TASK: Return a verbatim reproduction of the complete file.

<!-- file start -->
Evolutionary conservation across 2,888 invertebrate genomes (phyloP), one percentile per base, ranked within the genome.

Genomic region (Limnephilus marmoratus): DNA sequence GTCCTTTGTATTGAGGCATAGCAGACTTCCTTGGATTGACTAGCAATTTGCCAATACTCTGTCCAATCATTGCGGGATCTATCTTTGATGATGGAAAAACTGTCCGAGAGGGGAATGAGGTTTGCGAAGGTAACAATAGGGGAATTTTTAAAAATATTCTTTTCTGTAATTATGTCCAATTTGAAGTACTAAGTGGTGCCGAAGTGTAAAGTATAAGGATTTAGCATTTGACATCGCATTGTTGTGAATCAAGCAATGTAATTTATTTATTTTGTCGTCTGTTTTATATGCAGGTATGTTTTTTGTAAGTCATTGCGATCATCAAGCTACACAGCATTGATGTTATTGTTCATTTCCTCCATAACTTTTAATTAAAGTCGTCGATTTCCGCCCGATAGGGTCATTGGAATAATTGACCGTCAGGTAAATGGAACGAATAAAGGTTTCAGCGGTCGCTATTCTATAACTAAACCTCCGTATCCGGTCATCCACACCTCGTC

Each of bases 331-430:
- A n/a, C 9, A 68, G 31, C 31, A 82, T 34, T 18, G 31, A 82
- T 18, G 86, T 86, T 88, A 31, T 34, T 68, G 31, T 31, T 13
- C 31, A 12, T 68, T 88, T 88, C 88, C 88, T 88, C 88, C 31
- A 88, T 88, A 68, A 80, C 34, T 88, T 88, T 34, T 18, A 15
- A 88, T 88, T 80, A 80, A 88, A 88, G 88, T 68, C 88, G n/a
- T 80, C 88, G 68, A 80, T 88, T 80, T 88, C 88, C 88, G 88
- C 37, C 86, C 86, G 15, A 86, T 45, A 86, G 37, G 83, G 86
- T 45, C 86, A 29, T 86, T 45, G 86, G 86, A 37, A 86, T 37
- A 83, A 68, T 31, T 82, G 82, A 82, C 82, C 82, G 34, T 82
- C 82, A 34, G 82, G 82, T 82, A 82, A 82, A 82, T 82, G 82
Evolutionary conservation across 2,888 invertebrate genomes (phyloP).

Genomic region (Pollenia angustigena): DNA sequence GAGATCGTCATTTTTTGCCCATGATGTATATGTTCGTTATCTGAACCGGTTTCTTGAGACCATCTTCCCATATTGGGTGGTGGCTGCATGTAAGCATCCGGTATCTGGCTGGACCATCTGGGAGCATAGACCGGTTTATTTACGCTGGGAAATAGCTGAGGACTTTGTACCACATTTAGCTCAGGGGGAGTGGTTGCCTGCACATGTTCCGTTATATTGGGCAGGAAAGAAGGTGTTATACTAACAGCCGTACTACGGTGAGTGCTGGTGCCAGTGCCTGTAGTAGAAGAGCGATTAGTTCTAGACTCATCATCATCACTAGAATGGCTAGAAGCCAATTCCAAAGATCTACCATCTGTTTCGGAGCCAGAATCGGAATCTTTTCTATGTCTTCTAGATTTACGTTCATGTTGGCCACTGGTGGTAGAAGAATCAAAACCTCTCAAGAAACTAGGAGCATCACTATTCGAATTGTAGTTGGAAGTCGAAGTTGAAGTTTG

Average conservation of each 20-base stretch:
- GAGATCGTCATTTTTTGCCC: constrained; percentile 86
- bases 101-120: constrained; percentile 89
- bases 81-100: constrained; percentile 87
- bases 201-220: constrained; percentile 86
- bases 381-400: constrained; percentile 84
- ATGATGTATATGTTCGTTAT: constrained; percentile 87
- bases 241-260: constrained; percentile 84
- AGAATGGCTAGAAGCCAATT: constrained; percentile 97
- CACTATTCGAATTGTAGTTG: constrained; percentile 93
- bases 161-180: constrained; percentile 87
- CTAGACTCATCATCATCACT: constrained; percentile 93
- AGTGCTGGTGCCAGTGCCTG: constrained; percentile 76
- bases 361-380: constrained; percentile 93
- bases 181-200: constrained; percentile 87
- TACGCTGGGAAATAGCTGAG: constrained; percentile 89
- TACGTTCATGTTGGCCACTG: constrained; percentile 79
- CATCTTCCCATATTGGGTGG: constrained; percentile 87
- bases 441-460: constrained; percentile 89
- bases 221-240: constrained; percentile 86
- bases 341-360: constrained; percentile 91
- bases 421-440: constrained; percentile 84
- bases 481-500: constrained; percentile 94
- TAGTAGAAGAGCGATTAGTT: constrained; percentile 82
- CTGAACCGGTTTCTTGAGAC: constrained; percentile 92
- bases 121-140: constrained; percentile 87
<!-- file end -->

Evolutionary conservation across 2,888 invertebrate genomes (phyloP), one percentile per base, ranked within the genome.

Genomic region (Limnephilus marmoratus): DNA sequence GTCCTTTGTATTGAGGCATAGCAGACTTCCTTGGATTGACTAGCAATTTGCCAATACTCTGTCCAATCATTGCGGGATCTATCTTTGATGATGGAAAAACTGTCCGAGAGGGGAATGAGGTTTGCGAAGGTAACAATAGGGGAATTTTTAAAAATATTCTTTTCTGTAATTATGTCCAATTTGAAGTACTAAGTGGTGCCGAAGTGTAAAGTATAAGGATTTAGCATTTGACATCGCATTGTTGTGAATCAAGCAATGTAATTTATTTATTTTGTCGTCTGTTTTATATGCAGGTATGTTTTTTGTAAGTCATTGCGATCATCAAGCTACACAGCATTGATGTTATTGTTCATTTCCTCCATAACTTTTAATTAAAGTCGTCGATTTCCGCCCGATAGGGTCATTGGAATAATTGACCGTCAGGTAAATGGAACGAATAAAGGTTTCAGCGGTCGCTATTCTATAACTAAACCTCCGTATCCGGTCATCCACACCTCGTC

Each of bases 331-430:
- A n/a, C 9, A 68, G 31, C 31, A 82, T 34, T 18, G 31, A 82
- T 18, G 86, T 86, T 88, A 31, T 34, T 68, G 31, T 31, T 13
- C 31, A 12, T 68, T 88, T 88, C 88, C 88, T 88, C 88, C 31
- A 88, T 88, A 68, A 80, C 34, T 88, T 88, T 34, T 18, A 15
- A 88, T 88, T 80, A 80, A 88, A 88, G 88, T 68, C 88, G n/a
- T 80, C 88, G 68, A 80, T 88, T 80, T 88, C 88, C 88, G 88
- C 37, C 86, C 86, G 15, A 86, T 45, A 86, G 37, G 83, G 86
- T 45, C 86, A 29, T 86, T 45, G 86, G 86, A 37, A 86, T 37
- A 83, A 68, T 31, T 82, G 82, A 82, C 82, C 82, G 34, T 82
- C 82, A 34, G 82, G 82, T 82, A 82, A 82, A 82, T 82, G 82
Evolutionary conservation across 2,888 invertebrate genomes (phyloP).

Genomic region (Pollenia angustigena): DNA sequence GAGATCGTCATTTTTTGCCCATGATGTATATGTTCGTTATCTGAACCGGTTTCTTGAGACCATCTTCCCATATTGGGTGGTGGCTGCATGTAAGCATCCGGTATCTGGCTGGACCATCTGGGAGCATAGACCGGTTTATTTACGCTGGGAAATAGCTGAGGACTTTGTACCACATTTAGCTCAGGGGGAGTGGTTGCCTGCACATGTTCCGTTATATTGGGCAGGAAAGAAGGTGTTATACTAACAGCCGTACTACGGTGAGTGCTGGTGCCAGTGCCTGTAGTAGAAGAGCGATTAGTTCTAGACTCATCATCATCACTAGAATGGCTAGAAGCCAATTCCAAAGATCTACCATCTGTTTCGGAGCCAGAATCGGAATCTTTTCTATGTCTTCTAGATTTACGTTCATGTTGGCCACTGGTGGTAGAAGAATCAAAACCTCTCAAGAAACTAGGAGCATCACTATTCGAATTGTAGTTGGAAGTCGAAGTTGAAGTTTG

Average conservation of each 20-base stretch:
- GAGATCGTCATTTTTTGCCC: constrained; percentile 86
- bases 101-120: constrained; percentile 89
- bases 81-100: constrained; percentile 87
- bases 201-220: constrained; percentile 86
- bases 381-400: constrained; percentile 84
- ATGATGTATATGTTCGTTAT: constrained; percentile 87
- bases 241-260: constrained; percentile 84
- AGAATGGCTAGAAGCCAATT: constrained; percentile 97
- CACTATTCGAATTGTAGTTG: constrained; percentile 93
- bases 161-180: constrained; percentile 87
- CTAGACTCATCATCATCACT: constrained; percentile 93
- AGTGCTGGTGCCAGTGCCTG: constrained; percentile 76
- bases 361-380: constrained; percentile 93
- bases 181-200: constrained; percentile 87
- TACGCTGGGAAATAGCTGAG: constrained; percentile 89
- TACGTTCATGTTGGCCACTG: constrained; percentile 79
- CATCTTCCCATATTGGGTGG: constrained; percentile 87
- bases 441-460: constrained; percentile 89
- bases 221-240: constrained; percentile 86
- bases 341-360: constrained; percentile 91
- bases 421-440: constrained; percentile 84
- bases 481-500: constrained; percentile 94
- TAGTAGAAGAGCGATTAGTT: constrained; percentile 82
- CTGAACCGGTTTCTTGAGAC: constrained; percentile 92
- bases 121-140: constrained; percentile 87